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Sacramento Region Plans to Store Water Underground as a Climate Change Adaptation Strategy

The Sacramento region is preparing for the long term impacts of the climate crisis when it comes to water supply. Central to the plan is a groundwater storage program with two to three times the space of Folsom Lake.

As the climate warms it’ll likely become harder to fill up reservoirs, because the snowpack could be small for multiple years. Think of the nearly empty reservoirs across California during the most recent drought.

Water Resilience Projects Receive Nearly $84 Million from DWR

The California Department of Water Resources has announced the latest funding awards for several water resilience projects throughout the state. A total of $83.9 million grant funding has been issued to communities in San Diego, San Joaquin, Sacramento, Sierra and Central Coast regions. The funding is aimed at supporting projects to address infrastructure needs, depleted groundwater levels, flood control issues, and other water issues of critical importance.

Opinion: Arizona Water Blueprint Aids Informed Water Planning

Water is Arizona’s most precious natural resource. Yet, despite its importance, few Arizonans actually understand where their water is sourced.

If someone asked you to identify Arizona’s three major water sources, could you name them? Could you explain why tens of thousands of Arizonans don’t have certainty about their long-term water supplies?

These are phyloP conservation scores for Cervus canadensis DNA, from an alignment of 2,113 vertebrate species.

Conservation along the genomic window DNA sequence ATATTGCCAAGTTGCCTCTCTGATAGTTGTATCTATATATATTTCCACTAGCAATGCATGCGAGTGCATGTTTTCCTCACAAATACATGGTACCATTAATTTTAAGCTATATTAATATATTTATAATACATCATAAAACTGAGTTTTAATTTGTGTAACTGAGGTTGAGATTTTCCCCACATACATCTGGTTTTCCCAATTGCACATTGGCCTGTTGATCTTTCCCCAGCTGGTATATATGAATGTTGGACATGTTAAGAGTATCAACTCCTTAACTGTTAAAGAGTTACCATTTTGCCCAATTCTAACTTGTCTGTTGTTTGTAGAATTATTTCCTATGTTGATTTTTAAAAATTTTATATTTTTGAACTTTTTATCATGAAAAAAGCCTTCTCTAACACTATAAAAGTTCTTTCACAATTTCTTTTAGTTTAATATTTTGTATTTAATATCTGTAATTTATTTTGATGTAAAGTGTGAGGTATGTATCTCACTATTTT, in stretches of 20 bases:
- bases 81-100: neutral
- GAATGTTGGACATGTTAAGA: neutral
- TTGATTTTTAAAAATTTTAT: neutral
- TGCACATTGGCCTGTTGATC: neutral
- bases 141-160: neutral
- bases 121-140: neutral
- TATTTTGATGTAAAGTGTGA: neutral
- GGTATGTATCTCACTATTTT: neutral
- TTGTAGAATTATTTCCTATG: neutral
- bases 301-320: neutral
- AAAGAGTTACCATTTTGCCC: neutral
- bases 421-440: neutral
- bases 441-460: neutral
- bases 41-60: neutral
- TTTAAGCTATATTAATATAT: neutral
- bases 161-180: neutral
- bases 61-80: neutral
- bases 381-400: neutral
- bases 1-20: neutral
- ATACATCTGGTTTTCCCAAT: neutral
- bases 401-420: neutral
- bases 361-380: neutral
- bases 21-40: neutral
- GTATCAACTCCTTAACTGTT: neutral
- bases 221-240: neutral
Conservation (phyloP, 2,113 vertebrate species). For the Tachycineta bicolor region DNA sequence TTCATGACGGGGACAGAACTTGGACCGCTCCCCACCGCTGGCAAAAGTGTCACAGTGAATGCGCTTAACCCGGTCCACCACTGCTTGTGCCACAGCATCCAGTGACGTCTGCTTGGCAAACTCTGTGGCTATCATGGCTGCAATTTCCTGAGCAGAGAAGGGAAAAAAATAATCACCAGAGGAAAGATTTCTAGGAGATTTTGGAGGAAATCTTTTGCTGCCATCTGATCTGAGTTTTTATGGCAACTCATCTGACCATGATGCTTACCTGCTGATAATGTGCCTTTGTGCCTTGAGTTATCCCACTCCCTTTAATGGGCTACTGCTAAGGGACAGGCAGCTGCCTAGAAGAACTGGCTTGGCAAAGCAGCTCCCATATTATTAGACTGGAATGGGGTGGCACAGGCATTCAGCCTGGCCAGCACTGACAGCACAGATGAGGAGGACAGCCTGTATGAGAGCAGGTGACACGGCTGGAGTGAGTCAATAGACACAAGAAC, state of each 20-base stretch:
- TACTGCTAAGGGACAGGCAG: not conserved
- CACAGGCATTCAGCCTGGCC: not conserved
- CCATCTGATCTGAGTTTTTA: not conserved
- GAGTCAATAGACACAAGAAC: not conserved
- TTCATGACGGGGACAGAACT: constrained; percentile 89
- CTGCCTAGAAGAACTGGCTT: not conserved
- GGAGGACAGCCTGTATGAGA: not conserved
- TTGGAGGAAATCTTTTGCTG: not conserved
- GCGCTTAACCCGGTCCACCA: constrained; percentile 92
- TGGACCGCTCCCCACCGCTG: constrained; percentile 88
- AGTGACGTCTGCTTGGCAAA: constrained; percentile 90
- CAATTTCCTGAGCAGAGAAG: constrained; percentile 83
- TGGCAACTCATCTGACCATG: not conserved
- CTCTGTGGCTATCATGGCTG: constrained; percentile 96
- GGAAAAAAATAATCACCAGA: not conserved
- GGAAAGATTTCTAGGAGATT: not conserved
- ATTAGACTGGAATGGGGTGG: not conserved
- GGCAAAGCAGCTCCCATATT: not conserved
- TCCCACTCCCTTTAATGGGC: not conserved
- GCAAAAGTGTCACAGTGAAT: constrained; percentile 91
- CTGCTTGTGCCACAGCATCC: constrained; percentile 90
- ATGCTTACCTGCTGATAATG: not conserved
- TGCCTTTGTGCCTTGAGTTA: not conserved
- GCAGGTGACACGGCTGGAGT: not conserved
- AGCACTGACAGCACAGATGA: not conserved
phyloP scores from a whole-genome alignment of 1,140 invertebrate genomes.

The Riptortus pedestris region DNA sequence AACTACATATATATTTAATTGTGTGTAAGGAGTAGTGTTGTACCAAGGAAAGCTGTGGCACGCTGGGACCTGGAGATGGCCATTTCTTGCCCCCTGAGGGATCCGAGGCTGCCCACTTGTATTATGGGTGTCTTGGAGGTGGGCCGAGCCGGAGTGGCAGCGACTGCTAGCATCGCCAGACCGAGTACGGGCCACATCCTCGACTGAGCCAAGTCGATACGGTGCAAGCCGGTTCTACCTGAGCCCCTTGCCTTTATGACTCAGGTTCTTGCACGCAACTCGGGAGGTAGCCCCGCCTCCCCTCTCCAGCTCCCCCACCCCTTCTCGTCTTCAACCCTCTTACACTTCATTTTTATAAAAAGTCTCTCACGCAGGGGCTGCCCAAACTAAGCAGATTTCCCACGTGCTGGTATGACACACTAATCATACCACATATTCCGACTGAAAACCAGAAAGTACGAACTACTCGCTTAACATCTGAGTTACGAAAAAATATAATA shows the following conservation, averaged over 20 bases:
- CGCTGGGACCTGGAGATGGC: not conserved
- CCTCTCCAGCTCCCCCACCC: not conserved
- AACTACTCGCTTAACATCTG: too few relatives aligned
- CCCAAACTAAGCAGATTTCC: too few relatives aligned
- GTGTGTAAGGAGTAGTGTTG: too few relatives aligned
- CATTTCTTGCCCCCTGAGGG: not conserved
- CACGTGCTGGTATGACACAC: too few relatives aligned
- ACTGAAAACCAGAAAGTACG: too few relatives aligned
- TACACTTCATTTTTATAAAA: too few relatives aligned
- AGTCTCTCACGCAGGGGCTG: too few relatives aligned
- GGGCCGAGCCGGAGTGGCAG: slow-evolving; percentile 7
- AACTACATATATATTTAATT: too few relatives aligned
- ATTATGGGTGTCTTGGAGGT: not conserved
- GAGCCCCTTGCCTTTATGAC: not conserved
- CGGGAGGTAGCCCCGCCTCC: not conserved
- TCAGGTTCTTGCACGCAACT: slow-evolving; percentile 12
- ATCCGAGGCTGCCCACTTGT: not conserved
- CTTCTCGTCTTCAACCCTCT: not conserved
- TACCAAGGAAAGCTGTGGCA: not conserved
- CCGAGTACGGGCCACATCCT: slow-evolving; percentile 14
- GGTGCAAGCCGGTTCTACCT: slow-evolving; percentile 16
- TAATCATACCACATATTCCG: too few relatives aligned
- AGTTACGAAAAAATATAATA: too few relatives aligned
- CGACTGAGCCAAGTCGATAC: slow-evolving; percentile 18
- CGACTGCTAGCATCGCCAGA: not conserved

The Fallbrook PUD Board tour group initially drove from the FPUD administration building to the Alturas Road plant and then traveled along the pipeline alignment before arriving at the Gheen Pump Station. Photo: Fallbrook Public Utilities District

Fallbrook PUD Board Members Tour Construction Project

As a result of the coronavirus pandemic, public agencies have found creative solutions to holding meetings in compliance with the State of California’s meeting laws. Recently, Fallbrook Public Utility District board members stepped away from their video screens, using the opportunity to take a field trip to view a new project while conducting a traveling board meeting.

The Santa Margarita River Conjunctive Use Project is a joint project with Marine Corps Base Camp Pendleton, and will eventually supply about 30% of the District’s water, and virtually all of Camp Pendleton’s water.

Fallbrook PUD board members view construction project

Construction of the first section of pipeline on Merida Drive is part of the Santa Margarita River Conjunctive Use Project. This segment of pipeline between Alturas and Mission roads is about 4,500 linear feet and is 35% installed. Photo: Fallbrook Public Utilities District Fallbrook PUD Board

Construction of the first section of pipeline on Merida Drive is part of the Santa Margarita River Conjunctive Use Project. This segment of pipeline between Alturas and Mission roads is about 4,500 linear feet and is 35% installed. Photo: Fallbrook Public Utility District

At the time of the tour, the project had been under construction for 250 days. Due to COVID-19 and social distancing restrictions, board members and others who attended the traveling meeting stayed in their cars. While behind the wheel, board members wove through parts of Fallbrook to follow the path of the new pipeline. With their smartphones turned on and hands-free, representatives followed each other in a single file parade while listening to a live conference call with the project contractor.  Board members learned about construction progress, and saw where and how the pipe will be installed.